And even if the influencers stop breastfeeding, we still give them other stuff. I mean, we have a relationship, we work with some influencers, we worked since 2018. It's not even working. I mean, it's a relationship. My sister became friends with some of them. So they talked about all the topics and stuff. It was never a financial like relationship or contract, or like, I give you that, you have to give me that in return. If I don't have that many followers, I'm not gonna work with you anymore. It was never like that. And then after you do, of course, giveaways with other brands, that was always something we did from the beginning. And not all the brands wanted to give away with us, so they come naturally too.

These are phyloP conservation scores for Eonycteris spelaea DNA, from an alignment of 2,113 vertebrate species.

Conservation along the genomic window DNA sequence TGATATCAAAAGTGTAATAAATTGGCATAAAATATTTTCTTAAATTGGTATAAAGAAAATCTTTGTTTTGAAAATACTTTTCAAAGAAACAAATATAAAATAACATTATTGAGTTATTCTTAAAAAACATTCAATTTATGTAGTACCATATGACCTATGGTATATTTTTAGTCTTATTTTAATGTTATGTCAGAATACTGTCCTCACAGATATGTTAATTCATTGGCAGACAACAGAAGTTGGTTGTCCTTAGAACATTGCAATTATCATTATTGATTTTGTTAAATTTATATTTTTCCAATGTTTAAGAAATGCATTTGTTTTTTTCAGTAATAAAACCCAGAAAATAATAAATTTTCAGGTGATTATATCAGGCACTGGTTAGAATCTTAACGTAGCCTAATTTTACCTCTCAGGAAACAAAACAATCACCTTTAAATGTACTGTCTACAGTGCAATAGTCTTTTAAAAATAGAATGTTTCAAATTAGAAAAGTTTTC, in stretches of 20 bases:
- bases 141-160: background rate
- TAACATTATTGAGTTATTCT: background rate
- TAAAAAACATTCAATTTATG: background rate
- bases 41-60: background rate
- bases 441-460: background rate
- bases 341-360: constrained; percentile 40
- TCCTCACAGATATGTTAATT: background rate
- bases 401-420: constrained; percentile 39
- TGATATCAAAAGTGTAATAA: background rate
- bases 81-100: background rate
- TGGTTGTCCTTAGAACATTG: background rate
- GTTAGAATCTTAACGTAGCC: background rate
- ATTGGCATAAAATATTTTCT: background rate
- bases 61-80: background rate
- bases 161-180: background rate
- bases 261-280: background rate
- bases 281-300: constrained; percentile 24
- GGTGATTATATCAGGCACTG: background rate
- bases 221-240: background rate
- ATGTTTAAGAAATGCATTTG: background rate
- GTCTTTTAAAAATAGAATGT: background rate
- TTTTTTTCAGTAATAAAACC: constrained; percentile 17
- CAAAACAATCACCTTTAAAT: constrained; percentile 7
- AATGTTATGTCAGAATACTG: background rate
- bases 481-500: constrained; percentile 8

Running a business with romantic and familial ties
Shuang: How has the relationship with your sister developed over the years?
Marvin: I think we are really lucky to be a family business because the important thing with your associates is to be able to tell each other stuff. I find it easier to tell my sister stuff like a friend, It's easier to fight with your sister, and you always fought before, maybe more than to fight with a friend. So already I think we were very straight with each other from the beginning. On a personal level, I think you don't have a notion as an entrepreneur of personal and professional anymore. Like if I’m honest I don't really have this dimension because in three years we only talk about Tajinebane, we don't have really other topics. Of course, we manage to talk about something else from time to time but Tajinebanane is still the main topic coming back to the table. So I think we grew closer We were not neighbors. I mean, I was living in Paris, she was in La Rochelle We were not seeing each other very often. And now, we see each other every day I think I'd say we grew closer, and I think she would say the same thing.